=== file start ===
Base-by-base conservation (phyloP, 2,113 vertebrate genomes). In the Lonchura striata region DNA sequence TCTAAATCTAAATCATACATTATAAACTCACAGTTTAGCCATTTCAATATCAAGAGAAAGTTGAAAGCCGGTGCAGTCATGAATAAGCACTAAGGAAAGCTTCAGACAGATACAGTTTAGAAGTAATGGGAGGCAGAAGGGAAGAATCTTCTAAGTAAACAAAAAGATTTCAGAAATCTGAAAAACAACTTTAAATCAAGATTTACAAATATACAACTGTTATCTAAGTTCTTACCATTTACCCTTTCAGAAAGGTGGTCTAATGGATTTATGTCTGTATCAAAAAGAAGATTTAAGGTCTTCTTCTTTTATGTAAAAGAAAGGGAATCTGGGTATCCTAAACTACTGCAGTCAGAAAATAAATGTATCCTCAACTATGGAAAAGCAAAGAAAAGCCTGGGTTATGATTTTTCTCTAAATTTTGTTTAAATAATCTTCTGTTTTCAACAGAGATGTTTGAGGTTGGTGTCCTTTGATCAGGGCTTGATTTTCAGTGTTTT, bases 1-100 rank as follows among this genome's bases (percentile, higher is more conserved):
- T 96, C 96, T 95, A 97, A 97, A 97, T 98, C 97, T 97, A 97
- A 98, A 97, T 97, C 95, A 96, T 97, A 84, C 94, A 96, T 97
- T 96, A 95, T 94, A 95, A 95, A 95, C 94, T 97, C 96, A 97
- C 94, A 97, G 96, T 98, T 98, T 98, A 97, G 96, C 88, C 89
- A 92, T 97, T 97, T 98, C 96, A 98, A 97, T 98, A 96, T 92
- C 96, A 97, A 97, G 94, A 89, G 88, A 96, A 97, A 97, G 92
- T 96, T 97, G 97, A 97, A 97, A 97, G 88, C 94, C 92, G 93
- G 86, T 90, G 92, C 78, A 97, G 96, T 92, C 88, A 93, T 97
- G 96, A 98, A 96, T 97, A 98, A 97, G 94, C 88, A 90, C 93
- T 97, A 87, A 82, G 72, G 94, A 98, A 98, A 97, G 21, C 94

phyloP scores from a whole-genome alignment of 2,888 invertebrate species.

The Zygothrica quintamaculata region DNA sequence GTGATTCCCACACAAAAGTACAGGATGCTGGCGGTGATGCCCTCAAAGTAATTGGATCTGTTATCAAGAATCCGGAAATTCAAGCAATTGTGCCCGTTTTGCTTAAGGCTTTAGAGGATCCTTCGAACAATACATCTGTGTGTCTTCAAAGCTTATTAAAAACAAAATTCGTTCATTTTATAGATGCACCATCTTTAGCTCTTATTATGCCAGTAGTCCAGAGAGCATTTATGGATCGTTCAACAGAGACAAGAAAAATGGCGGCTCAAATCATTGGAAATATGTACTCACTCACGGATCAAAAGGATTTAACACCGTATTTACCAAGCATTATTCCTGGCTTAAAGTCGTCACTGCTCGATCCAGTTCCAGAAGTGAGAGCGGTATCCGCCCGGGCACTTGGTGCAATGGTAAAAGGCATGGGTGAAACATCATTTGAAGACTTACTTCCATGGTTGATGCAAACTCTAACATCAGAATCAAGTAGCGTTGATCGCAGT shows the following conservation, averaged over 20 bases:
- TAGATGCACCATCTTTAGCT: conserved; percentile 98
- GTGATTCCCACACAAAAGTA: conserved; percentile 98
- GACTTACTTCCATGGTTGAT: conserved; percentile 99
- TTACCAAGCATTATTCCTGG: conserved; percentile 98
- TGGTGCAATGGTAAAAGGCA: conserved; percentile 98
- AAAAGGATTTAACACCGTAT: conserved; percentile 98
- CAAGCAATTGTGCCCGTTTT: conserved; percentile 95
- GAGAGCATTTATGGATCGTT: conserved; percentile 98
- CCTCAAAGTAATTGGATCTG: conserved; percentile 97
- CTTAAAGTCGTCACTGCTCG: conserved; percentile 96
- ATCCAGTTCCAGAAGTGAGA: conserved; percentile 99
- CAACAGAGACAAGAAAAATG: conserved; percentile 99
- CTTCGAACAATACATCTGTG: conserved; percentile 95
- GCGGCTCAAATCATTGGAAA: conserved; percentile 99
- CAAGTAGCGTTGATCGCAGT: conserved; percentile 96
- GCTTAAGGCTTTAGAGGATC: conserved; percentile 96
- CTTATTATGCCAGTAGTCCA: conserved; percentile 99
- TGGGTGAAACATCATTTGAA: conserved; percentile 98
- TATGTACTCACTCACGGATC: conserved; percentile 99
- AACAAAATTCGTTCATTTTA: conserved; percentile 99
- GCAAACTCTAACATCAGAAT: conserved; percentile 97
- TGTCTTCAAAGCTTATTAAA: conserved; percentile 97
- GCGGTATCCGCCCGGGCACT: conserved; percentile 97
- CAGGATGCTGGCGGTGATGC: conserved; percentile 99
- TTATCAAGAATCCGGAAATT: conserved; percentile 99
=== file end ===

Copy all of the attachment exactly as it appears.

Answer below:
Base-by-base conservation (phyloP, 2,113 vertebrate genomes). In the Lonchura striata region DNA sequence TCTAAATCTAAATCATACATTATAAACTCACAGTTTAGCCATTTCAATATCAAGAGAAAGTTGAAAGCCGGTGCAGTCATGAATAAGCACTAAGGAAAGCTTCAGACAGATACAGTTTAGAAGTAATGGGAGGCAGAAGGGAAGAATCTTCTAAGTAAACAAAAAGATTTCAGAAATCTGAAAAACAACTTTAAATCAAGATTTACAAATATACAACTGTTATCTAAGTTCTTACCATTTACCCTTTCAGAAAGGTGGTCTAATGGATTTATGTCTGTATCAAAAAGAAGATTTAAGGTCTTCTTCTTTTATGTAAAAGAAAGGGAATCTGGGTATCCTAAACTACTGCAGTCAGAAAATAAATGTATCCTCAACTATGGAAAAGCAAAGAAAAGCCTGGGTTATGATTTTTCTCTAAATTTTGTTTAAATAATCTTCTGTTTTCAACAGAGATGTTTGAGGTTGGTGTCCTTTGATCAGGGCTTGATTTTCAGTGTTTT, bases 1-100 rank as follows among this genome's bases (percentile, higher is more conserved):
- T 96, C 96, T 95, A 97, A 97, A 97, T 98, C 97, T 97, A 97
- A 98, A 97, T 97, C 95, A 96, T 97, A 84, C 94, A 96, T 97
- T 96, A 95, T 94, A 95, A 95, A 95, C 94, T 97, C 96, A 97
- C 94, A 97, G 96, T 98, T 98, T 98, A 97, G 96, C 88, C 89
- A 92, T 97, T 97, T 98, C 96, A 98, A 97, T 98, A 96, T 92
- C 96, A 97, A 97, G 94, A 89, G 88, A 96, A 97, A 97, G 92
- T 96, T 97, G 97, A 97, A 97, A 97, G 88, C 94, C 92, G 93
- G 86, T 90, G 92, C 78, A 97, G 96, T 92, C 88, A 93, T 97
- G 96, A 98, A 96, T 97, A 98, A 97, G 94, C 88, A 90, C 93
- T 97, A 87, A 82, G 72, G 94, A 98, A 98, A 97, G 21, C 94

phyloP scores from a whole-genome alignment of 2,888 invertebrate species.

The Zygothrica quintamaculata region DNA sequence GTGATTCCCACACAAAAGTACAGGATGCTGGCGGTGATGCCCTCAAAGTAATTGGATCTGTTATCAAGAATCCGGAAATTCAAGCAATTGTGCCCGTTTTGCTTAAGGCTTTAGAGGATCCTTCGAACAATACATCTGTGTGTCTTCAAAGCTTATTAAAAACAAAATTCGTTCATTTTATAGATGCACCATCTTTAGCTCTTATTATGCCAGTAGTCCAGAGAGCATTTATGGATCGTTCAACAGAGACAAGAAAAATGGCGGCTCAAATCATTGGAAATATGTACTCACTCACGGATCAAAAGGATTTAACACCGTATTTACCAAGCATTATTCCTGGCTTAAAGTCGTCACTGCTCGATCCAGTTCCAGAAGTGAGAGCGGTATCCGCCCGGGCACTTGGTGCAATGGTAAAAGGCATGGGTGAAACATCATTTGAAGACTTACTTCCATGGTTGATGCAAACTCTAACATCAGAATCAAGTAGCGTTGATCGCAGT shows the following conservation, averaged over 20 bases:
- TAGATGCACCATCTTTAGCT: conserved; percentile 98
- GTGATTCCCACACAAAAGTA: conserved; percentile 98
- GACTTACTTCCATGGTTGAT: conserved; percentile 99
- TTACCAAGCATTATTCCTGG: conserved; percentile 98
- TGGTGCAATGGTAAAAGGCA: conserved; percentile 98
- AAAAGGATTTAACACCGTAT: conserved; percentile 98
- CAAGCAATTGTGCCCGTTTT: conserved; percentile 95
- GAGAGCATTTATGGATCGTT: conserved; percentile 98
- CCTCAAAGTAATTGGATCTG: conserved; percentile 97
- CTTAAAGTCGTCACTGCTCG: conserved; percentile 96
- ATCCAGTTCCAGAAGTGAGA: conserved; percentile 99
- CAACAGAGACAAGAAAAATG: conserved; percentile 99
- CTTCGAACAATACATCTGTG: conserved; percentile 95
- GCGGCTCAAATCATTGGAAA: conserved; percentile 99
- CAAGTAGCGTTGATCGCAGT: conserved; percentile 96
- GCTTAAGGCTTTAGAGGATC: conserved; percentile 96
- CTTATTATGCCAGTAGTCCA: conserved; percentile 99
- TGGGTGAAACATCATTTGAA: conserved; percentile 98
- TATGTACTCACTCACGGATC: conserved; percentile 99
- AACAAAATTCGTTCATTTTA: conserved; percentile 99
- GCAAACTCTAACATCAGAAT: conserved; percentile 97
- TGTCTTCAAAGCTTATTAAA: conserved; percentile 97
- GCGGTATCCGCCCGGGCACT: conserved; percentile 97
- CAGGATGCTGGCGGTGATGC: conserved; percentile 99
- TTATCAAGAATCCGGAAATT: conserved; percentile 99